Let’s leave aside your biblical hermeneutics, for the moment, since I disagree with your diagnosis but we could go round that circle all day. I will take exception to your disregard of Paul, and here’s why: Jesus is the Word. When we speak of Christology, the primary goal is not to go “back” to some person who lived and died two thousand years ago, but to hear the Word in our lives. If you believe that Jesus Christ is risen, and that he is speaking today, the question must be: who are you to tell Paul that he did not meet Christ on the road?

    Next issue: your line between political and metaphysical. Jesus was informed by the Hebrew Scriptures (he did quote them), and the church confesses these witnesses as part of the canon. In the Hebrew Scriptures, you will not find a similar divide. I would challenge you to remove this bifurcation from your exegesis and see what happens to Jesus’ “give to Caesar what is Caesar’s”, which in my opinion is hardly a message of disregard for politics. Your interpretation could make sense, but underneath I suspect there may be a pre-formed assumption that these to categories even exist.

    Next: Christianity does have a “brand-manager” – God. In the Holy Spirit, the church gathers. Through the Word, the church is united to the Father. In the sacraments of bread, water, wine and Word, the church is personally instructed and corrected as the communion of saints. The authority of Christianity is communal. These statements about Christ, which have not been agreed upon by the church as a whole, should be part of an internal dialogue. Instead, groups within the church have thrown these descriptions out into a world which is not equipped to critique or interpret them. This is because these people do not want God for a brand manager – they want something or someone concrete, constant, predictable and controllable. And that’s not God.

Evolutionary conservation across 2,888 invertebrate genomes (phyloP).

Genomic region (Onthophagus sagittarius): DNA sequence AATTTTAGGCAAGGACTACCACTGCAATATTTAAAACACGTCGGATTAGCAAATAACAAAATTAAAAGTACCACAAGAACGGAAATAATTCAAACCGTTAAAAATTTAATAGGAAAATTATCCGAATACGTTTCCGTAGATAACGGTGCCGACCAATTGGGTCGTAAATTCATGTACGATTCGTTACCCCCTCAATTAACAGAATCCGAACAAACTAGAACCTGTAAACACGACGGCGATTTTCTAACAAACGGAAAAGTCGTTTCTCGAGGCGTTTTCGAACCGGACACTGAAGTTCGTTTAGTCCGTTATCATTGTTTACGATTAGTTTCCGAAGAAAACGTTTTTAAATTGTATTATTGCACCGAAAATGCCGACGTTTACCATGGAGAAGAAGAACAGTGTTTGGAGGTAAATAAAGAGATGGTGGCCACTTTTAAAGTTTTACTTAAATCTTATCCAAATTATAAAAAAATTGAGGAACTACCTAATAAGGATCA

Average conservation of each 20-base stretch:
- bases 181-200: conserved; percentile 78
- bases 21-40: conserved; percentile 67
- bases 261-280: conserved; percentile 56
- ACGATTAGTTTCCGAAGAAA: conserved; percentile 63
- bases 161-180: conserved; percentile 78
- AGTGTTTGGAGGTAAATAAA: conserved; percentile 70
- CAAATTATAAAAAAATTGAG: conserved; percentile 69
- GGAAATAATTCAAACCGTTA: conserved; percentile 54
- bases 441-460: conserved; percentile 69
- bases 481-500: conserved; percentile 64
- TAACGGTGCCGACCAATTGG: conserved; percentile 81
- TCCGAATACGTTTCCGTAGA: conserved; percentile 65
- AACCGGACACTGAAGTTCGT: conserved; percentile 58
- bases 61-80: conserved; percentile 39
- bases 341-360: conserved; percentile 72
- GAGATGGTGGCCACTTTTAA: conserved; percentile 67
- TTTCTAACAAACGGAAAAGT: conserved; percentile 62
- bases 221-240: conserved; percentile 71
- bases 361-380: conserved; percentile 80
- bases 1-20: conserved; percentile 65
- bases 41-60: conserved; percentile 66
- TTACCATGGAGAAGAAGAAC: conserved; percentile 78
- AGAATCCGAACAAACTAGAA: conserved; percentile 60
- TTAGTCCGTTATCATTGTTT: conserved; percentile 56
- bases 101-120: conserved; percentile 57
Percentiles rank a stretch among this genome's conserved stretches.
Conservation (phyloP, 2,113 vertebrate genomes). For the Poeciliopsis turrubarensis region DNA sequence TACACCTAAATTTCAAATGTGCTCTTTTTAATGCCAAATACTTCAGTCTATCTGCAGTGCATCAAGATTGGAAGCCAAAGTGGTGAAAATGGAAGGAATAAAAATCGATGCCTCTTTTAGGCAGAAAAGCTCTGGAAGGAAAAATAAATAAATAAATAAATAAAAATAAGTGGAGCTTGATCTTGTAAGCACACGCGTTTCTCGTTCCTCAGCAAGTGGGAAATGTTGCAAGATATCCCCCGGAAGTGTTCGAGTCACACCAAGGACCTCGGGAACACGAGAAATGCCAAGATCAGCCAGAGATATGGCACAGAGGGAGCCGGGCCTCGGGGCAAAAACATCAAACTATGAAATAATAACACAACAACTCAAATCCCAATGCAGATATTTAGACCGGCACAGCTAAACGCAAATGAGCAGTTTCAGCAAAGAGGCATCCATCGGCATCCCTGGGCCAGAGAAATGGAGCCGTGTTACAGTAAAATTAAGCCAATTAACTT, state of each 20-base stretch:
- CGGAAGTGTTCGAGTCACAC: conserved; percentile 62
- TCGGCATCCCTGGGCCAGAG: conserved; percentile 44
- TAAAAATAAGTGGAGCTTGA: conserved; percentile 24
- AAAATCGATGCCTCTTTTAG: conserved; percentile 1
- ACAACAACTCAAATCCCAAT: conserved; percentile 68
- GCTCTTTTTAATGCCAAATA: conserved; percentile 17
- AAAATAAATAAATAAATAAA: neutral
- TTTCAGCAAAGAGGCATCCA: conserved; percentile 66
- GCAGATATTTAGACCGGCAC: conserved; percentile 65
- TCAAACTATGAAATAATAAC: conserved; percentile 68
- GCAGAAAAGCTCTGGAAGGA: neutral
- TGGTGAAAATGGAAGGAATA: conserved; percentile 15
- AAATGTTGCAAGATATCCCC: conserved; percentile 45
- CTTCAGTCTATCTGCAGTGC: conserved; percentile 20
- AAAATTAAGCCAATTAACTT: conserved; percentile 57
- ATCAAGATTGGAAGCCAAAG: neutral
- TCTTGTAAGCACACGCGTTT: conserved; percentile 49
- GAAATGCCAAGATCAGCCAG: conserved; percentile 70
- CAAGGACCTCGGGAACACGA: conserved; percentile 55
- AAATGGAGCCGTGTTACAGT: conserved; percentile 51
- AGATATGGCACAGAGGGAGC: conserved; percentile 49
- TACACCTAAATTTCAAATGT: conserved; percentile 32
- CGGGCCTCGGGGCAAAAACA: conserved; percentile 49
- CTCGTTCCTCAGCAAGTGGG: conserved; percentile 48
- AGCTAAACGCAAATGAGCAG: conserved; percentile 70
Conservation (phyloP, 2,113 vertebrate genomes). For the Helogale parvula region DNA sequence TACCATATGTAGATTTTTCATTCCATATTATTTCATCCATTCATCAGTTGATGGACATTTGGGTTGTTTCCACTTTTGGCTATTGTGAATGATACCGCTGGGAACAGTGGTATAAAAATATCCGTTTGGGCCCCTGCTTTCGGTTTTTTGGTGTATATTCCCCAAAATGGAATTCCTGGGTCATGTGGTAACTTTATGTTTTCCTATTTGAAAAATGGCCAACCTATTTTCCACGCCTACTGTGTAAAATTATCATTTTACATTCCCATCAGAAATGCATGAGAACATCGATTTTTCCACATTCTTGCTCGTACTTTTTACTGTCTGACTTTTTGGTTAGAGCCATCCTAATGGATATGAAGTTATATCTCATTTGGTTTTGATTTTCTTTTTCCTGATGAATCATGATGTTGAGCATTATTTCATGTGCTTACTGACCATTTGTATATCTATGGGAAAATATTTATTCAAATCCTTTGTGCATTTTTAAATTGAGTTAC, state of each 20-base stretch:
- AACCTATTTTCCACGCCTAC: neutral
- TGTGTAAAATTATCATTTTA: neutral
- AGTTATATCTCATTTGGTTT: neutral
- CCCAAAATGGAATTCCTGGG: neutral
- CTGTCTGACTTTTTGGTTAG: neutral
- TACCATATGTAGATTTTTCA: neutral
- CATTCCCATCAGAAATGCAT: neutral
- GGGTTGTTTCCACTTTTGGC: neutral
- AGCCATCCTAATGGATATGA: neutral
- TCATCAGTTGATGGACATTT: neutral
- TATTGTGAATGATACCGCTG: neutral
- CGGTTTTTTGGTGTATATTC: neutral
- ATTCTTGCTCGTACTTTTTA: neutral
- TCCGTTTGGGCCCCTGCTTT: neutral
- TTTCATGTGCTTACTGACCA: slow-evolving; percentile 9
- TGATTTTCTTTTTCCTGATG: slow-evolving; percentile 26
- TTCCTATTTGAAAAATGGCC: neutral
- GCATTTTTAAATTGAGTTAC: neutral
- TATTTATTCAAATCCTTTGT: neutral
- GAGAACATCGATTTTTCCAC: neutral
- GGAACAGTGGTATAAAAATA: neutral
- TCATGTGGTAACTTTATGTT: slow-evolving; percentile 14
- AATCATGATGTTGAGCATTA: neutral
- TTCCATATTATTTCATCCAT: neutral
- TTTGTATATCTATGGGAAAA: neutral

I understand and agree with your sentiment, and especially believe that Christians everywhere (especially in America) are being strongly called to repentance. My understanding is that the way to do that is in communion, around the table, hearing the Word. Only after the church event are we equipped as disciples to go into the world, preaching the gospel of Christ crucified and risen.

    In Christ,
    Gary

  11. December 30, 2011 8:10 am

    The idea that meaningful and relevant truth is accessible through abstract rituals and religious practices – the very real perception of the uninitiated – places orthodoxy above and before orthopraxy; good and proper for young children but not as helpful for uninitiated adults. It seems to me that for philosophical idealists practice follows doctrine – “only after the church event are we equipped as disciples to go into the world, preaching the gospel of Christ crucified and risen” – and for philosophical pragmatists and liberation theologists orthopraxy precedes or at least has a symbiotic relationship with orthodoxy.

    “Traditional understanding which presupposes the existence of an absolute pre-existing truth, independent of its historical effectiveness, came to be rejected. For liberation theologians, drawing here mainly from Marx, the basic epistemological assumption is that truth lies not in the realm of ideas but on the historical plane of action. ‘Action itself is truth’. To know the truth, it is further contended on the basics of the theme of ‘doing the truth’ found in the discourses of the Johanine Christ, is to do the truth. From this perception – i.e. that truth is know not in abstractness but in praxis in the midst of involvement in history follows the affirmation of the priority of right-doing (orthopraxis) over rightthinking (orthodoxy).”